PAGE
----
The first aircraft to be equipped with the new avionics cockpit conducted its first flight in May at Lockheed Martin’s Logistics Center in Greenville, S.C. Lockheed Martin’s Tom Wetherall claims, "This aircraft’s upgraded configuration…makes this the most advanced P-3 cockpit in the world." The improvements, he says, make the aircraft easier to operate, easier to maintain, and provides the flight crew with a heightened sense of situational awareness.

Customized Programs

CMC’s program manager for the FMS, Rex Hygate, says the CMA 900 multifunction control display unit (MCDU) was added to the P-3 avionics upgrade suite early in the program, according to USCS requirements. Some of the customized programs include:

  • Navigational radio tuning page adapted to interact with Rockwell Collins nav radios for the flight planning process;
  • An added search pattern that includes moving orbits and rendezvous functions;
  • And an additional mission computer for the mission system to monitor the flight planning process and to provide waypoint information to the sensor operators.

The USCS mission controller can adapt the FMS to any type of mission quite easily, says Hygate. "Night vision goggles also can be added." The CMA 900 has a desktop training simulator available, as well, which CMC is discussing with USCS.

In terms of functionality, the FMDS provides:

  • Primary flight display,

  • Attitude director indicator/flight director,

  • Horizontal situation indicator (HSI),

  • Navigation display,

  • Radio/FMS navigation overlays,

  • Color weather radar,

  • Traffic Alert Collision Avoidance System (TCAS) and terrain awareness warning system (TAWS) software,

  • System annunciations,

  • Flight management,

  • Flight planning,
  • 4-dimensional navigation,

  • Waypoint navigation,

  • Holding/search patterns,

  • Intercept patterns,

  • Radio tuning,

  • Inertial navigation system (INS) control,

  • A database library, and

  • Growth for global air traffic management (GATM) compliance.

Canada’s Aurora Program

Canada’s CP-140 program, referred to as the Aurora Incremental Modernization Project (AIMP), includes a series of incremental upgrades over a 10-year period. The program is in its first phase, called the Navigation and Flight Instrument Modernization Project (NFIMP).

As in the USCS P-3 avionics modernization program, the Canadian DND’s aim is to improve operational capability, reliability, safety and supportability. The agency awarded CMC Electronics a $57.2-million (Can.) contract for the modernization program’s first phase in August 2000. The contract calls for flight instruments to equip 16 operational and two prototype aircraft. A subsequent contract will cover communications management, for which bids are now being evaluated. The request for proposal (RFP) for the data management system will be sent out soon, according to Maj. Simon Sukstorf, the DND systems engineer on the AIMP.

"We expect the entire mod program to be completed in 2008," says Sukstorf. Like the USCS, the DND is evaluating the serviceability of airframes in the Aurora fleet. "We’re confident the airframes will be good through 2015 at the minimum and 2025 at the maximum.

"This will provide us with a modern, cost-effective fleet of patrol aircraft," he adds. "The value of the entire program will eventually be close to $ 1 billion [Can.]."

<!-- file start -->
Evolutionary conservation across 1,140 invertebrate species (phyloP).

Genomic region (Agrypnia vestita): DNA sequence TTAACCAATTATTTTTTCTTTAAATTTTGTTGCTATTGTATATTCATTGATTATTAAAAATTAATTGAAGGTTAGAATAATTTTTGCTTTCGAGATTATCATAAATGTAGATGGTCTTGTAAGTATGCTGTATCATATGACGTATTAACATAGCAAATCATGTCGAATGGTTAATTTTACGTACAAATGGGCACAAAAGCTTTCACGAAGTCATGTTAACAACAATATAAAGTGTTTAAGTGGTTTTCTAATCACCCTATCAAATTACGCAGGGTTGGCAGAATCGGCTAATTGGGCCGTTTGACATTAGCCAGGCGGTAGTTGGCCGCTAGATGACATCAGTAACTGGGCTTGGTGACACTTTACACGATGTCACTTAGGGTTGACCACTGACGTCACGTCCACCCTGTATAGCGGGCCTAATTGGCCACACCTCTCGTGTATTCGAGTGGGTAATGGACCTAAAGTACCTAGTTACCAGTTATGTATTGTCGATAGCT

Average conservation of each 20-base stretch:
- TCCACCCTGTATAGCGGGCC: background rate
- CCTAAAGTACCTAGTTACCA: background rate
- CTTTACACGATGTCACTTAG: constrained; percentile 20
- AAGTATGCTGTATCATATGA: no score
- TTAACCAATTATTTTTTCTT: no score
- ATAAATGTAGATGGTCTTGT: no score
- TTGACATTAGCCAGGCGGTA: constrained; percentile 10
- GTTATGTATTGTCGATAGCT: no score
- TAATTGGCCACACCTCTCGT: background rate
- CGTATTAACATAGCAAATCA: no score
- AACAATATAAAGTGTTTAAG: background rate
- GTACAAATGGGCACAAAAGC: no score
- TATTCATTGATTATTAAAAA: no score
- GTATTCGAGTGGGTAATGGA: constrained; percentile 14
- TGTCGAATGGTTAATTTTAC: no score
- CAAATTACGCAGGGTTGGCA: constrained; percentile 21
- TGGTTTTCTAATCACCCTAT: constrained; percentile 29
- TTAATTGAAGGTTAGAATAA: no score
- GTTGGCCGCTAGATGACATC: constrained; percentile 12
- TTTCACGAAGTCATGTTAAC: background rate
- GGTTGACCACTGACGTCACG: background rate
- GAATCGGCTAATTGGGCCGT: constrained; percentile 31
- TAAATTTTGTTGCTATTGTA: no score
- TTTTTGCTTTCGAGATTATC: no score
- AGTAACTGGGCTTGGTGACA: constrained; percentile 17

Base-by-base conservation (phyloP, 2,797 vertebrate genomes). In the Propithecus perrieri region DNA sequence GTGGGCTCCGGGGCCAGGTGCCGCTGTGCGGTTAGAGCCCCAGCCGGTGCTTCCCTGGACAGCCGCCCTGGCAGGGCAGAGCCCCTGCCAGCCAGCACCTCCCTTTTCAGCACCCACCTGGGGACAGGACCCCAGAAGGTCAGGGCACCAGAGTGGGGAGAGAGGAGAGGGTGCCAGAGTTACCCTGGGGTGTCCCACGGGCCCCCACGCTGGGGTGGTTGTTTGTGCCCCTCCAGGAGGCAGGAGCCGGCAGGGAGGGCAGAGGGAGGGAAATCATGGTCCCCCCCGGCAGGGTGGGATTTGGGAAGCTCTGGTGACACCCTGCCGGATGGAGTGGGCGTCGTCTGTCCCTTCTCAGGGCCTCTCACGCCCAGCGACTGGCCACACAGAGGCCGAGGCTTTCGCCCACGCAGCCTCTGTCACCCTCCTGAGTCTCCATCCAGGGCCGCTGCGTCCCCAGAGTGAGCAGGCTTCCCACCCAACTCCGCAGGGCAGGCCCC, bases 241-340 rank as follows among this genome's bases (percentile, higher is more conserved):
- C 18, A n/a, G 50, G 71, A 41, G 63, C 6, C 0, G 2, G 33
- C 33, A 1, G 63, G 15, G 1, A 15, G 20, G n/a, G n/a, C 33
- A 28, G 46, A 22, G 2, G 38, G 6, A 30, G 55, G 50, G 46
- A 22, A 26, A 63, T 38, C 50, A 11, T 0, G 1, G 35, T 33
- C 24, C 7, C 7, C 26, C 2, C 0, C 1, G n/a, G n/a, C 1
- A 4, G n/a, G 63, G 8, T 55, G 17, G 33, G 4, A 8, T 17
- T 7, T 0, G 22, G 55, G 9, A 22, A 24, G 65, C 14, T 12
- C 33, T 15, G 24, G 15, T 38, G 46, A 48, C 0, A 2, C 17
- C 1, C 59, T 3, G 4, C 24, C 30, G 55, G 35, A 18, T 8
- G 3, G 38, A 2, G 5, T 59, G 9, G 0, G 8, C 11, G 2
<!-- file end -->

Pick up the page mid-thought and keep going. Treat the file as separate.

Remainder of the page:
Sukstorf claims the existing Aurora fleet is obsolete by today’s standards. "We’re replacing ’70s and early ’80s technology with today’s digital equipment. We will have an excellent navigation system and integrated control display units (CDUs), as well as the TCAS-II." The result, he concludes, will be much improved crew management, reduced pilot workload, and enhanced situational awareness.

Although the DND selected its modernization team independently, many of the contractors for the program’s first phase also are on the USCS P-3 program. Sukstorf admits, as well, to having several informal contacts with the USCS team.

The CMC team includes Astronautics, Litton Systems Canada, BAE Systems, Targa Electronic Systems and the Aerospace Division of IMP Group. Both of the latter companies are key to the program. Targa, San Ramon, Calif., was selected to load data into the system’s computers, while IMP–a P-3 modernization facility in Halifax, Nova Scotia, authorized by the Canadian government and Lockheed Martin–was chosen to install the new avionics suite in the CP-140. Litton Canada, Halifax, is providing the ground support equipment for the new systems.

Iain Wilkes, CMC’s senior marketing manager for military avionics at CMC, says the company has "invested seven years in this upgrade program." The critical design review is due to the DND in December. Wilkes says the development team works together at the CMC SIL in Ottawa.

"The SIL is up and running and the dynamics of integrating is under way," Wiles says. The first shipset for testing purposes will be installed on the prototype aircraft early next year, and full production is scheduled to begin the last quarter of 2003.

An electronic simulation lab (ESL) is being developed, and CMC is scheduled to deliver a simulator in November. Shipsets in their final configuration will be delivered through 2004.

The CP-140 modernization program began nearly one year ago. "Our problems have been quite minimal so far," says Wilkes. "The customer is happy with CMC and the development team." He adds, however, that the hardest part is yet to come…when the team begins testing the interaction between the FMS/autopilot and the electronic flight instruments. "The Customs Service has already experienced this," says Wilkes. "Their data has helped us a fair amount."

As with the USCS, Canada’s DND has stipulated modifications to the FMS, including:

  • Mil-STD-1553 interface to the mission computer and sonobuoy positioning system,

  • Tactical "fly to points" from the mission computer and steering cues to the EFIS,

  • Growth for integration and control of the tactical radios (to be implemented as dormant code for integration when the communication management contract is let),

  • Reconnaissance camera control,

  • Intercept waypoint navigation,

  • Search pattern selection and integration with flight planning, and

  • On-top position marking.

  • There also were requirements for:

  • Integration of the FMS, autopilot/flight director and EFIS,

  • Integration of two radar altimeter and altitude warning systems (RAAWS) in a redundant configuration to execute low-level flight, and

  • Addition of FMS and EFIS workstations at all crew locations.

The CP-140’s electronic flight instruments, provided by Astronautics include five 4-inch (10-cm) displays: two for the pilot, two for the copilot and one for the navigation controller in the back of the aircraft.

Both Astronautics and CMC Electronics are marketing their P-3 modification systems to Orion operators around the world. The potential is huge.